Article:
The Mine Safety and Health Administration said it ordered workers out of parts of three Massey mines yesterday after investigating complaints of hazardous conditions. The agency said it issued multiple citations for serious violations. Massey fired eight employees and another quit following the agency’s moves, the company said.

Contested Citations

The mining industry sometimes views citations as a cost of doing business, Miller said. Some companies think coal mining is inherently dangerous and not much can be done about it, he said.

“That attitude has got to change,” Miller said. “Each and every violation has to be considered indicative of a problem that could grow to be a tragedy.”

As the safety agency stepped up citations and fines following the 2006 law, the industry responded by appealing the findings to ward off penalties, said Patrick McGinley, a law professor at West Virginia University who served on a panel that investigated the Sago disaster.

“I have no doubt that was quickly determined, and that it became their strategy,” McGinley said of the company challenges. “I don’t know if MSHA expected this to happen, but that’s what happened.”

Backlog of Appeals

The backlog of challenged cases at the Federal Mine Safety and Health Review Commission has grown to more than 16,000 today from fewer than 1,500 in 2005, that panel’s chairwoman, Mary Lu Jordan, said at a hearing of the House Education and Labor Committee earlier this year.

Recognizing the regulatory weaknesses, the House in January 2008 passed a bill supplementing the 2006 law and sent it to the Senate. The House approved the measure five months after six miners and three rescuers were killed at a mine in Crandall Canyon, Utah.

The new bill would have increased penalties for safety violations and given the mining agency the power to close mines more quickly when patterns of violations were found, said Peter Galvin, a former senior adviser to Representative Miller who helped write the legislation.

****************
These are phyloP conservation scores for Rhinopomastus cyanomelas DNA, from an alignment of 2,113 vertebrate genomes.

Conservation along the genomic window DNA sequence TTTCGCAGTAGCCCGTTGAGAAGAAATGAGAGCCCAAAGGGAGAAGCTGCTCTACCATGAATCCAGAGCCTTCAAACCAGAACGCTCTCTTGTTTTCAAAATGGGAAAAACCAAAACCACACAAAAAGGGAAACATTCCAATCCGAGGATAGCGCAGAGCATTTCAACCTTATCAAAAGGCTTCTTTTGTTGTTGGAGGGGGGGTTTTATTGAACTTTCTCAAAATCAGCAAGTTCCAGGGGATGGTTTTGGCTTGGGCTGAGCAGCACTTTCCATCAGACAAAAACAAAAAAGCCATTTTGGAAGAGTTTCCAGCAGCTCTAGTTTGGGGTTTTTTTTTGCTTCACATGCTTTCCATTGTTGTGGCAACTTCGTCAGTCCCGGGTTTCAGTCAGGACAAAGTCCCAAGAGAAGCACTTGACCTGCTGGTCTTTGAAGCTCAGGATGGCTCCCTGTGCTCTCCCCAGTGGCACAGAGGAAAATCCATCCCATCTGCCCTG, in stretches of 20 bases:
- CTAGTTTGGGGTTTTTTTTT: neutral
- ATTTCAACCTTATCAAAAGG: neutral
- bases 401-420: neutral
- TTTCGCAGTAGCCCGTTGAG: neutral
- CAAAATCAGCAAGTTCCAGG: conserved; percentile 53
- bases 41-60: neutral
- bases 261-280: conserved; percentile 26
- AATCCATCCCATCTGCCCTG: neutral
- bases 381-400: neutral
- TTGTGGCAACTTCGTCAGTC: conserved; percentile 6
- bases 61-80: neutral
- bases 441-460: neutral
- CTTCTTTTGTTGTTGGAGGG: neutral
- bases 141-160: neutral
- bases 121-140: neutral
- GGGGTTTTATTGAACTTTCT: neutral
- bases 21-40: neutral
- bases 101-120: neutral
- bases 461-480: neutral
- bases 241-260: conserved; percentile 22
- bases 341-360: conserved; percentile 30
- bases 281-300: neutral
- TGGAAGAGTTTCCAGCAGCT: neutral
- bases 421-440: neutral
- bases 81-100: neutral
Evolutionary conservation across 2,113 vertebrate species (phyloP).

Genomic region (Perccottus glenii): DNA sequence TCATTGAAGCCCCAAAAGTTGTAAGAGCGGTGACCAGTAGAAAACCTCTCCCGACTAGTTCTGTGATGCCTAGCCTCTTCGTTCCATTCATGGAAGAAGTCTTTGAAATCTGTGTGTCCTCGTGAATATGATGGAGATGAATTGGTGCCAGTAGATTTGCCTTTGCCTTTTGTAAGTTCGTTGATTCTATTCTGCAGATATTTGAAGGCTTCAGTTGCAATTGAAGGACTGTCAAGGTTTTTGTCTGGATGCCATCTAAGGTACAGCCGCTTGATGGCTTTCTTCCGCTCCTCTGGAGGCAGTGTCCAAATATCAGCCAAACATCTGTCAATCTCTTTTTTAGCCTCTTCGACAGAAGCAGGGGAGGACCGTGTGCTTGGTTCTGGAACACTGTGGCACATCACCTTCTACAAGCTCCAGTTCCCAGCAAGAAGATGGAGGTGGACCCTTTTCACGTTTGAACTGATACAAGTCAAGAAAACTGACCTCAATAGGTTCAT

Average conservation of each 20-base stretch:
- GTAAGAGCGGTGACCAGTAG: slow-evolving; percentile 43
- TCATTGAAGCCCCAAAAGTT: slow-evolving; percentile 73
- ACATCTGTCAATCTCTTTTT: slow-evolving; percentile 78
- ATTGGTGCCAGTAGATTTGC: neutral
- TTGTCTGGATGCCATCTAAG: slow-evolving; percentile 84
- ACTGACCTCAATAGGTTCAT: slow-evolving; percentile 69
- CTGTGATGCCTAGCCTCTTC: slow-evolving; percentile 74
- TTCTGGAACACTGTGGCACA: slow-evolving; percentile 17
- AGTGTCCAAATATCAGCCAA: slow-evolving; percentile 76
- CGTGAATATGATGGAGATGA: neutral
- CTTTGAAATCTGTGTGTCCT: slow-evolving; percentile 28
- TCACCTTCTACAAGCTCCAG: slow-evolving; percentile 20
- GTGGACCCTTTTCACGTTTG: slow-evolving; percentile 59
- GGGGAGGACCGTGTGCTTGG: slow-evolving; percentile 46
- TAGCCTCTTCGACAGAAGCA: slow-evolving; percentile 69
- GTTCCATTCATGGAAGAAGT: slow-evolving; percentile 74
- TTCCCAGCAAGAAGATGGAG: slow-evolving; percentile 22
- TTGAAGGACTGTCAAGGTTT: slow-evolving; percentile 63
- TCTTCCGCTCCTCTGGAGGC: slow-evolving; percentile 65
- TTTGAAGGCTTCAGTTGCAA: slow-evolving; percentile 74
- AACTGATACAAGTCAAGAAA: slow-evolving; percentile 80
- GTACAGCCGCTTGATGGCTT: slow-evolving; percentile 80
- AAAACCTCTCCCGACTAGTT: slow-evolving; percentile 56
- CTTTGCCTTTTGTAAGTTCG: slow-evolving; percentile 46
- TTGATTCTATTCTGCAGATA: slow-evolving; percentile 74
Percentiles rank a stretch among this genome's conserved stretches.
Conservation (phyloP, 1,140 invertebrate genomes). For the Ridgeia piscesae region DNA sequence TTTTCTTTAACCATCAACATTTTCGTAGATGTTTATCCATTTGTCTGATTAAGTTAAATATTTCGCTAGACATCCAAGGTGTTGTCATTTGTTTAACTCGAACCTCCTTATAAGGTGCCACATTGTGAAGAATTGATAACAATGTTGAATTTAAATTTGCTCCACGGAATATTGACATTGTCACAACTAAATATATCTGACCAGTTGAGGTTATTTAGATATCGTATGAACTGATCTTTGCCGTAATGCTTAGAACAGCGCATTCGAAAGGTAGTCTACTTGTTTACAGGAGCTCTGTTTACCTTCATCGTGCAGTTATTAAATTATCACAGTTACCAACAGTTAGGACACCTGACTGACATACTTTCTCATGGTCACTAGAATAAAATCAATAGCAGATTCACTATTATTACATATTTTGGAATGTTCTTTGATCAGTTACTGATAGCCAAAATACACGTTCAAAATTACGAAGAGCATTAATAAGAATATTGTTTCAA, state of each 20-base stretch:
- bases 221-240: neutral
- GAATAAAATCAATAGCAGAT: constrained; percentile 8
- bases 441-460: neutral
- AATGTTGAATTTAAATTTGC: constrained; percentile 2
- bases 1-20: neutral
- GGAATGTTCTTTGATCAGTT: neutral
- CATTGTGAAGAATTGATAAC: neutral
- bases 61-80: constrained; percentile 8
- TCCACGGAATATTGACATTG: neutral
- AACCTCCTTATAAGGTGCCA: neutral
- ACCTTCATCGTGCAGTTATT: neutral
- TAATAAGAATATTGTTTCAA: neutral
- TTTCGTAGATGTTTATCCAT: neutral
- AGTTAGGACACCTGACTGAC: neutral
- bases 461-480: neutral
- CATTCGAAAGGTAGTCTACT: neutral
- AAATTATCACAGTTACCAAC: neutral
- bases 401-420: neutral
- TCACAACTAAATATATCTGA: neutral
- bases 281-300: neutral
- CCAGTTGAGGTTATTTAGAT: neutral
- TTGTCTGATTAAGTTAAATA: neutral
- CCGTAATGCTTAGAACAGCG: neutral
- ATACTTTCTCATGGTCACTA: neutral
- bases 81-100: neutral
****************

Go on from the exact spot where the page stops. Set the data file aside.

The National Mining Association, the industry’s trade group, opposed the legislation, saying it would “divert industry and regulatory resources” from implementing the 2006 act, “and interfere with safety progress.”

Industry Lobbying

The association spent $4.6 million on lobbying in 2008, up 12 percent from 2007 and almost double the 2006 amount of $2.4 million, according to the Center for Responsive Politics, a Washington research group.

Peabody Energy Corp., the biggest U.S. coal producer, stepped up its 2008 spending by 50 percent, to $8.4 million, while No. 4 Consol Energy Inc. boosted its outlay for lobbying 15-fold to $3.7 million from $240,000 in 2007.

Beth Sutton, a spokeswoman for St. Louis-based Peabody, declined to comment. Joseph Cerenzia, a spokesman for Consol Energy, based in Canonsburg, Pennsylvania, didn’t respond to phone calls and two e-mails seeking comment.

Following the Crandall Canyon accident in August 2007, Consol Energy Chief Executive Officer J. Brett Harvey warned the industry that more safety legislation was on the way.

Media Attention

Media attention to multiple-fatality incidents was obscuring the industry’s improving safety record, Harvey said at the Utah Mining Association’s annual meeting that month. “Congress should resist the temptation to bully MSHA into writing more violations,” he said.

Harvey’s concerns proved unjustified. President Bush threatened to veto the 2008 bill, saying it “would cause confusion in the industry.” Most Republican senators who supported the 2006 act, and some Democrats including West Virginia Senator Jay Rockefeller, said they saw no need for a new law so soon. The measure died without a Senate vote.

The 2006 law didn’t go far enough, Rockefeller said at yesterday’s hearing. “We need to put an end to the loopholes,” he said.

To contact the reporters on this story: Jeff Plungis in Washington at jplungis@bloomber.net; Holly Rosenkrantz in Washington at hrosenkrantz@bloomberg.net.